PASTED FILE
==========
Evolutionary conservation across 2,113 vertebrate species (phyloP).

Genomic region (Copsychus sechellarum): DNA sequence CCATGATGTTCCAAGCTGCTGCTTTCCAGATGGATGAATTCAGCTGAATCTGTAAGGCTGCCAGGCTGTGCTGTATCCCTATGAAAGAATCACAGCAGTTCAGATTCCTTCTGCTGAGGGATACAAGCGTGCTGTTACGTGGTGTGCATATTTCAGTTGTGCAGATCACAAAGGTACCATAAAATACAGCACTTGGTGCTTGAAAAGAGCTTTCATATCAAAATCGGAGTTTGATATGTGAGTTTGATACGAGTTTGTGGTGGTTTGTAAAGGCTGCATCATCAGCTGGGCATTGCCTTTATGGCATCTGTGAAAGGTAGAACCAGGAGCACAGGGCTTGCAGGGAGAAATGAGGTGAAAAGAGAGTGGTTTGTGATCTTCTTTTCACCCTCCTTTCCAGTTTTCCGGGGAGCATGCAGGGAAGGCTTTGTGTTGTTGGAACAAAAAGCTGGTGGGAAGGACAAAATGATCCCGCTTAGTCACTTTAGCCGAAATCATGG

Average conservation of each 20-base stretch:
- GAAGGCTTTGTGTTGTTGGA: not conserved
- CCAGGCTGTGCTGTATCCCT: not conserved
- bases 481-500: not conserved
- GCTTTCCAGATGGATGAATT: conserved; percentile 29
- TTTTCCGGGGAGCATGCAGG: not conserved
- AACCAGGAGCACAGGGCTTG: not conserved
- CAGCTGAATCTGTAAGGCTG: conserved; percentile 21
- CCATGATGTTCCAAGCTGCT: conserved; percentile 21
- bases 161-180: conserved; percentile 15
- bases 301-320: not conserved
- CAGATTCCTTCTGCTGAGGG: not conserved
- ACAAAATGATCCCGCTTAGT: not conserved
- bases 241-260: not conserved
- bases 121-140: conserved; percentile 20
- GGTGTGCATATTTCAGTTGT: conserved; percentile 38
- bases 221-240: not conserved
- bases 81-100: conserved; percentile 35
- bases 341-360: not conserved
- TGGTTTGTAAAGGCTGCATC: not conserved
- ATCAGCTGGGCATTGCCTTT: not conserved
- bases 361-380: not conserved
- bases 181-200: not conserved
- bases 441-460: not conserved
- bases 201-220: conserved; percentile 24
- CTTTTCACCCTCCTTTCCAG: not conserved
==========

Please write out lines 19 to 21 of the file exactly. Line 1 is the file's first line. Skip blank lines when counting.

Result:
- bases 221-240: not conserved
- bases 81-100: conserved; percentile 35
- bases 341-360: not conserved